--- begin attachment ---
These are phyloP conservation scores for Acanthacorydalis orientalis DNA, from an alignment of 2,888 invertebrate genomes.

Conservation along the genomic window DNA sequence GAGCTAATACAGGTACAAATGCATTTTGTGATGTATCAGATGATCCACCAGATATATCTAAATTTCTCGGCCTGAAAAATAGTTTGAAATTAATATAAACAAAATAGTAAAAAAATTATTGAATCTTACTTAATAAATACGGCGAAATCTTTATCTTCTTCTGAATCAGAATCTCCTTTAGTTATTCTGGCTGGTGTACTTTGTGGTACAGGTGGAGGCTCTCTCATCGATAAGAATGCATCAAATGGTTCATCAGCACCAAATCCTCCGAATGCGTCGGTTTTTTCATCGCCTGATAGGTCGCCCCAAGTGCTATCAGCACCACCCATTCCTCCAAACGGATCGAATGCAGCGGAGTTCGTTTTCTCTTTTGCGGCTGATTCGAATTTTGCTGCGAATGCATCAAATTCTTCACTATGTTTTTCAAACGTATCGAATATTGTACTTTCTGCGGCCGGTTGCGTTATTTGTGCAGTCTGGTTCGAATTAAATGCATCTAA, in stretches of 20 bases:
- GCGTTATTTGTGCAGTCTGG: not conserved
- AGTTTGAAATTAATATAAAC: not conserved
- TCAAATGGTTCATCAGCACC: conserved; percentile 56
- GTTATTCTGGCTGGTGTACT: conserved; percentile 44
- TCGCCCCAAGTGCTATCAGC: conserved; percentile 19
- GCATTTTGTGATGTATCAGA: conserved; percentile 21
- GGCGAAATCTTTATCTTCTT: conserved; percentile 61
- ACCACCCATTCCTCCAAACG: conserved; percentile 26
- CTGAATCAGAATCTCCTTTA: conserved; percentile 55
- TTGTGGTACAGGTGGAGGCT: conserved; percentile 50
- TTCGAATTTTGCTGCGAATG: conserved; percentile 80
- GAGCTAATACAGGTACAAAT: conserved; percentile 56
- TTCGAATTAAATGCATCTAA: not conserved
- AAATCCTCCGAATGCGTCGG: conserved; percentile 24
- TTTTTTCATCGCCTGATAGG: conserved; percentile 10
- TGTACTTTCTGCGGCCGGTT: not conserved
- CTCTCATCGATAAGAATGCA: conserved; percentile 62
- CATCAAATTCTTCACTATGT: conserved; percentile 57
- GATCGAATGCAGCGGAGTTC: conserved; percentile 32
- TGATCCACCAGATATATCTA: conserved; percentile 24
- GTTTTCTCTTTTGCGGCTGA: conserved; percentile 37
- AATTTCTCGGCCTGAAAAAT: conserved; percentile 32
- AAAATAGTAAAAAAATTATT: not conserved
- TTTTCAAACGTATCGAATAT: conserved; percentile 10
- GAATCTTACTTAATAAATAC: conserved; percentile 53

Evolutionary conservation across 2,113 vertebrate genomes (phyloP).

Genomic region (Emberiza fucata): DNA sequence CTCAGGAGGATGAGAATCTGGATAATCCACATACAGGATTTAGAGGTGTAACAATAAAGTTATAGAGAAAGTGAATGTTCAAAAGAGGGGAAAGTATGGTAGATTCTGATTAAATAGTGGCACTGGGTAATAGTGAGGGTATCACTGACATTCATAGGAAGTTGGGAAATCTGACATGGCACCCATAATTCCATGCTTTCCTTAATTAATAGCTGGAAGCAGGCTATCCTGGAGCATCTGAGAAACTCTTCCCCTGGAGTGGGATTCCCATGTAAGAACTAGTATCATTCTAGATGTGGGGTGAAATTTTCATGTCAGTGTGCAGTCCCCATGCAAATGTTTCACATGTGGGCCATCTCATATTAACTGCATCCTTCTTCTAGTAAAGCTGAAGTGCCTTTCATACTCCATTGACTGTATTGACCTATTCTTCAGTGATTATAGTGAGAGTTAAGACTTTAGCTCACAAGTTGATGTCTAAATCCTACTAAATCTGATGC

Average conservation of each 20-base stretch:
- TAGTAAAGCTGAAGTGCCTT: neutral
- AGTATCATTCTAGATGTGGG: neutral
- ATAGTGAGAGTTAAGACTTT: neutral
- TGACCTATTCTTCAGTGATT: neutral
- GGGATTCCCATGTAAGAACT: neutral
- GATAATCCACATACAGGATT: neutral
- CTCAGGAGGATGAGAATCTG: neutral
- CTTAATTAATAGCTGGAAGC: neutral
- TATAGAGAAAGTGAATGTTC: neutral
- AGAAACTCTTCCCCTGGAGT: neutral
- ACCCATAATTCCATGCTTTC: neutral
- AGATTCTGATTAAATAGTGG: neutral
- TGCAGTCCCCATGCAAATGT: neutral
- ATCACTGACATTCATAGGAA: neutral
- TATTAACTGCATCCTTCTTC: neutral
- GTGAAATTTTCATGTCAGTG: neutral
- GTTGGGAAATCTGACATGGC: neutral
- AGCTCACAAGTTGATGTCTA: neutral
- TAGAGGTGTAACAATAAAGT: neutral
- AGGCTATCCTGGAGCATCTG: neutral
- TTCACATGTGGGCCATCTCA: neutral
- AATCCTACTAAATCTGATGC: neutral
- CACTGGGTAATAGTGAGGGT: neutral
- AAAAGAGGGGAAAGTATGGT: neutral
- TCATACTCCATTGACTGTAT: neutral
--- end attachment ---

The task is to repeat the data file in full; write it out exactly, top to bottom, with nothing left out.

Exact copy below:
These are phyloP conservation scores for Acanthacorydalis orientalis DNA, from an alignment of 2,888 invertebrate genomes.

Conservation along the genomic window DNA sequence GAGCTAATACAGGTACAAATGCATTTTGTGATGTATCAGATGATCCACCAGATATATCTAAATTTCTCGGCCTGAAAAATAGTTTGAAATTAATATAAACAAAATAGTAAAAAAATTATTGAATCTTACTTAATAAATACGGCGAAATCTTTATCTTCTTCTGAATCAGAATCTCCTTTAGTTATTCTGGCTGGTGTACTTTGTGGTACAGGTGGAGGCTCTCTCATCGATAAGAATGCATCAAATGGTTCATCAGCACCAAATCCTCCGAATGCGTCGGTTTTTTCATCGCCTGATAGGTCGCCCCAAGTGCTATCAGCACCACCCATTCCTCCAAACGGATCGAATGCAGCGGAGTTCGTTTTCTCTTTTGCGGCTGATTCGAATTTTGCTGCGAATGCATCAAATTCTTCACTATGTTTTTCAAACGTATCGAATATTGTACTTTCTGCGGCCGGTTGCGTTATTTGTGCAGTCTGGTTCGAATTAAATGCATCTAA, in stretches of 20 bases:
- GCGTTATTTGTGCAGTCTGG: not conserved
- AGTTTGAAATTAATATAAAC: not conserved
- TCAAATGGTTCATCAGCACC: conserved; percentile 56
- GTTATTCTGGCTGGTGTACT: conserved; percentile 44
- TCGCCCCAAGTGCTATCAGC: conserved; percentile 19
- GCATTTTGTGATGTATCAGA: conserved; percentile 21
- GGCGAAATCTTTATCTTCTT: conserved; percentile 61
- ACCACCCATTCCTCCAAACG: conserved; percentile 26
- CTGAATCAGAATCTCCTTTA: conserved; percentile 55
- TTGTGGTACAGGTGGAGGCT: conserved; percentile 50
- TTCGAATTTTGCTGCGAATG: conserved; percentile 80
- GAGCTAATACAGGTACAAAT: conserved; percentile 56
- TTCGAATTAAATGCATCTAA: not conserved
- AAATCCTCCGAATGCGTCGG: conserved; percentile 24
- TTTTTTCATCGCCTGATAGG: conserved; percentile 10
- TGTACTTTCTGCGGCCGGTT: not conserved
- CTCTCATCGATAAGAATGCA: conserved; percentile 62
- CATCAAATTCTTCACTATGT: conserved; percentile 57
- GATCGAATGCAGCGGAGTTC: conserved; percentile 32
- TGATCCACCAGATATATCTA: conserved; percentile 24
- GTTTTCTCTTTTGCGGCTGA: conserved; percentile 37
- AATTTCTCGGCCTGAAAAAT: conserved; percentile 32
- AAAATAGTAAAAAAATTATT: not conserved
- TTTTCAAACGTATCGAATAT: conserved; percentile 10
- GAATCTTACTTAATAAATAC: conserved; percentile 53

Evolutionary conservation across 2,113 vertebrate genomes (phyloP).

Genomic region (Emberiza fucata): DNA sequence CTCAGGAGGATGAGAATCTGGATAATCCACATACAGGATTTAGAGGTGTAACAATAAAGTTATAGAGAAAGTGAATGTTCAAAAGAGGGGAAAGTATGGTAGATTCTGATTAAATAGTGGCACTGGGTAATAGTGAGGGTATCACTGACATTCATAGGAAGTTGGGAAATCTGACATGGCACCCATAATTCCATGCTTTCCTTAATTAATAGCTGGAAGCAGGCTATCCTGGAGCATCTGAGAAACTCTTCCCCTGGAGTGGGATTCCCATGTAAGAACTAGTATCATTCTAGATGTGGGGTGAAATTTTCATGTCAGTGTGCAGTCCCCATGCAAATGTTTCACATGTGGGCCATCTCATATTAACTGCATCCTTCTTCTAGTAAAGCTGAAGTGCCTTTCATACTCCATTGACTGTATTGACCTATTCTTCAGTGATTATAGTGAGAGTTAAGACTTTAGCTCACAAGTTGATGTCTAAATCCTACTAAATCTGATGC

Average conservation of each 20-base stretch:
- TAGTAAAGCTGAAGTGCCTT: neutral
- AGTATCATTCTAGATGTGGG: neutral
- ATAGTGAGAGTTAAGACTTT: neutral
- TGACCTATTCTTCAGTGATT: neutral
- GGGATTCCCATGTAAGAACT: neutral
- GATAATCCACATACAGGATT: neutral
- CTCAGGAGGATGAGAATCTG: neutral
- CTTAATTAATAGCTGGAAGC: neutral
- TATAGAGAAAGTGAATGTTC: neutral
- AGAAACTCTTCCCCTGGAGT: neutral
- ACCCATAATTCCATGCTTTC: neutral
- AGATTCTGATTAAATAGTGG: neutral
- TGCAGTCCCCATGCAAATGT: neutral
- ATCACTGACATTCATAGGAA: neutral
- TATTAACTGCATCCTTCTTC: neutral
- GTGAAATTTTCATGTCAGTG: neutral
- GTTGGGAAATCTGACATGGC: neutral
- AGCTCACAAGTTGATGTCTA: neutral
- TAGAGGTGTAACAATAAAGT: neutral
- AGGCTATCCTGGAGCATCTG: neutral
- TTCACATGTGGGCCATCTCA: neutral
- AATCCTACTAAATCTGATGC: neutral
- CACTGGGTAATAGTGAGGGT: neutral
- AAAAGAGGGGAAAGTATGGT: neutral
- TCATACTCCATTGACTGTAT: neutral